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Fort Mac


Peter Power for The Globe and Mail

Peter Scowen/The Globe and Mail

Peter Power for The Globe and Mail

John Lehmann/The Globe and Mail

It's been a year since The Globe and Mail set up house in Fort McMurray. While we set out to examine the effects on the town of getting incredibly wealthy, populous and diverse in a very short time, we arrived just as world oil prices started to sink. Instead, we found ourselves writing about a community that was steeling itself against job losses but also optimistic about outliving the boom-bust cycle by relying on its tenacity, its youth and its spirit of hope – all the things that had brought people from all over the world to this former fur-trading outpost.

From the librarian who re-invented herself as a leading lady in Cabaret, to the men and women of diverse Muslim cultures united in their dream of building a new mosque, to the Filipina woman who went from nanny to haul-truck driver, Fort McMurray showed us a richness that went beyond the value of the crude oil buried in the sands that had previously defined it.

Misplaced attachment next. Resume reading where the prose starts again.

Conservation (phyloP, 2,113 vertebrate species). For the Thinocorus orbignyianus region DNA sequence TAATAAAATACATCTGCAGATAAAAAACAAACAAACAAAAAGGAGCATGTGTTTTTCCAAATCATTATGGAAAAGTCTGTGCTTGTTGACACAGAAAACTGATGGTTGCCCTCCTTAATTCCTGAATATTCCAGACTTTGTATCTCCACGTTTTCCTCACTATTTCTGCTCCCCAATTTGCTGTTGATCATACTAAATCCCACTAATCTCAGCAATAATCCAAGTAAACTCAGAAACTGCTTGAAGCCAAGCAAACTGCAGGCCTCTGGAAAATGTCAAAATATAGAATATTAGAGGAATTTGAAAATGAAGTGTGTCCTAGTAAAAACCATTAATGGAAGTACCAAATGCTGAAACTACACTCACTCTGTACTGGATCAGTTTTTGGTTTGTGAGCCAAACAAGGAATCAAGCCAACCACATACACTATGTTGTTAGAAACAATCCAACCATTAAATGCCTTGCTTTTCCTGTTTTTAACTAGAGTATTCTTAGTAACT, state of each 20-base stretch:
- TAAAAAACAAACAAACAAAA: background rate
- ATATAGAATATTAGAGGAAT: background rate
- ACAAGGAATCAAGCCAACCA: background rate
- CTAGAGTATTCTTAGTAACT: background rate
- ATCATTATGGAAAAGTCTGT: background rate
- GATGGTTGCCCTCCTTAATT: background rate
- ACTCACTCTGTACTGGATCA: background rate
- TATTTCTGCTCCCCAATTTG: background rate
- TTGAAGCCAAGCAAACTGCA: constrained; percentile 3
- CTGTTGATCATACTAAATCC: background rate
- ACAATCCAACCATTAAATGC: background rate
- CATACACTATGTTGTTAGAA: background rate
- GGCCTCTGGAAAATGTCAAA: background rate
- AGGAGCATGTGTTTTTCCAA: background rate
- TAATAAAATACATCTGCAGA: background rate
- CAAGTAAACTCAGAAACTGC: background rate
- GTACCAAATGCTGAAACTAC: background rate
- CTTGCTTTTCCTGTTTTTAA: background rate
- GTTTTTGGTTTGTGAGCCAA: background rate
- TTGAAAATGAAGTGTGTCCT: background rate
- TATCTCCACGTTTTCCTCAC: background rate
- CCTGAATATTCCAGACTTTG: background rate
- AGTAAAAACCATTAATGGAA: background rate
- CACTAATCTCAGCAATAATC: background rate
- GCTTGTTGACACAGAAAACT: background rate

Here's a look at some of the highlights:

From boom town to family town: Meet the real Fort McMurray Forget oil prices or the environment – the real tension in a maturing Fort McMurray, Peter Scowen finds, is between newcomers looking to cash in and move on and residents who want to build something that lasts.
Success eludes recent migrants as Fort McMurray braces for TFW fallout For more than a decade, migrant workers have kept Alberta communities such as Fort McMurray humming, but new temporary worker rules and plummeting crude prices are in step with the shedding of staff. Colin Freeze reports.
Long-promised helipad for Fort McMurray hospital mired in delays As plans stall and are reassessed, Renata D’Aliesio reports, physician and transportation officials claim problems in getting patients to the city’s health centre have resulted in deaths.
Oil slump hits Fort McMurray’s housing market As Brent Jang reports, rents are dropping and the local economy is sagging as laid-off workers seek jobs elsewhere.
Maturing Fort McMurray prepares for inevitable confrontation with death It has long been common for those who die in Fort McMurray to be buried elsewhere, Dakshana Bascaramurty finds, but with a soaring population, the municipality has had to reconsider how it deals with death.

An ocean of sand: Alberta’s hidden dunes Guide Jordon Huppie takes us on a tour of sand dunes that can be found in a small corner of Northeastern Alberta